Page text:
The history of Trieste, its port, and the women and men who worked there, prospered or, rather, failed and became impoverished, is linked to a female figure: the Empress Maria Theresa of Habsburg.
Maria Theresa is undoubtedly a symbolic character of women’s history. However, although she was undoubtedly a woman endowed with enormous power, her story appears entirely typical of the aristocratic world and the rules for passing down the ‘name’.
However, at that exact point in time, in the 18th century, Trieste was populated by numerous working-class women who had sought their autonomy in the world of commerce and work. In this way, they were able to express their protagonism as women, and their lives appear extraordinary to us only because – perhaps – women are rarely mentioned in the sources. For example, in the second half of the century, there was the case of Maria Maddalena Rattichin, who came to Trieste from Gorizia when she was only twelve years old. Maria Maddalena successfully ran a haberdashery shop on her own – while still a minor, without parental protection and unmarried. Or the case of Barbara Capuz from Štanjel, who went to Trieste and found work as a maid at a merchant’s house. There, she met a foreign merchant who frequented her employer’s home, and fell pregnant. Without offering an explanation, she fled her birthplace and she gave birth. One year later, she returned to Trieste and started a dispute with her employer and the foreign merchant. She obtained 45 ducats to support herself and her child.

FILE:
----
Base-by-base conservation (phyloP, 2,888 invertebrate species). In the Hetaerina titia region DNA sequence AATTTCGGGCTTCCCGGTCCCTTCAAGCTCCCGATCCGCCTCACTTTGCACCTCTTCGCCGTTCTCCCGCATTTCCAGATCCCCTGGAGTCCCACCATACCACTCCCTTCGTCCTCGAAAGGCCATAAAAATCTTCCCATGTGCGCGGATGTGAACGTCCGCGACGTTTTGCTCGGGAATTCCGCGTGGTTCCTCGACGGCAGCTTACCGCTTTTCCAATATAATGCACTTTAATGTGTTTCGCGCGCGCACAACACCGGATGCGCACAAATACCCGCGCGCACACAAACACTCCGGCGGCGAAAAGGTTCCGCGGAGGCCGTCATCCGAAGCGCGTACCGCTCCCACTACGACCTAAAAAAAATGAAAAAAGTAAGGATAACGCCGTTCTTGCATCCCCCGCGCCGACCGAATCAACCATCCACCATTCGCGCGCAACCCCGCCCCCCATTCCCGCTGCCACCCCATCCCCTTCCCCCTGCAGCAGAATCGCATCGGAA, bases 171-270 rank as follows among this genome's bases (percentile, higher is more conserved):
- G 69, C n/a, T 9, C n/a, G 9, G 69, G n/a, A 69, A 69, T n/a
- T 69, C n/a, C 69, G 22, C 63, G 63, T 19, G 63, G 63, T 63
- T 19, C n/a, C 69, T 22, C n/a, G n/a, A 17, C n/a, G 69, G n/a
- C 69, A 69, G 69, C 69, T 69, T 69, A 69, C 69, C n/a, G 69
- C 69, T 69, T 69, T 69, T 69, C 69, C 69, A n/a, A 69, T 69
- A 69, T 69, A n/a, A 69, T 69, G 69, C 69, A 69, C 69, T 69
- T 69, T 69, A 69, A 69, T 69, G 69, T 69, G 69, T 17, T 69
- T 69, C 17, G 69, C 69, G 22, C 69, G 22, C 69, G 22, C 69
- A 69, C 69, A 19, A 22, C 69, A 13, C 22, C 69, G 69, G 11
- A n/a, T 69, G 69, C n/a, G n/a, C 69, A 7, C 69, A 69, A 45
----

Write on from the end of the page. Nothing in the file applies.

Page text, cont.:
University of Trieste
Trieste before the establishment of the Free Port
Charles VI and the Free Port of Trieste
On March 18, 1719, the Holy Roman Emperor Charles VI decreed Trieste as a Free Port of the Empire. From that moment on, Trieste began the development that made it one of the largest Mediterranean emporiums by the end of the century.
“Being myself Barbara…”
Business correspondence for ladies too
Trieste is/and a Lady
Since the 19th century, Trieste has been juxtaposed or personified by specific female characters or types. The 20th-century misogynist and violent rhetoric had presented Trieste as a maiden constantly under threat and sometimes even as a lewd and cruel prostitute. For those who deal with Trieste’s history – maritime, gender or other types of the city’s history – the risk of running into clichés, simplistic, ideological or mannered, and artificial representations is routine. In reality, the city was populated by courageous women who took advantage of the opportunities offered by the Free Port and of the climate of freedom that reigned in Trieste. There, they managed to realize dreams that elsewhere they could not even aspire to and, at the same time, free themselves from oppressive bonds.
The website is realised in the framework of the MSCA-IF Project 2019 “We Can Do It! Women’s labour market participation in the maritime sector in the Upper Adriatic after the World Wars in an intersectional perspective” (acronym: WeCanIt; grant agreement no. 894257).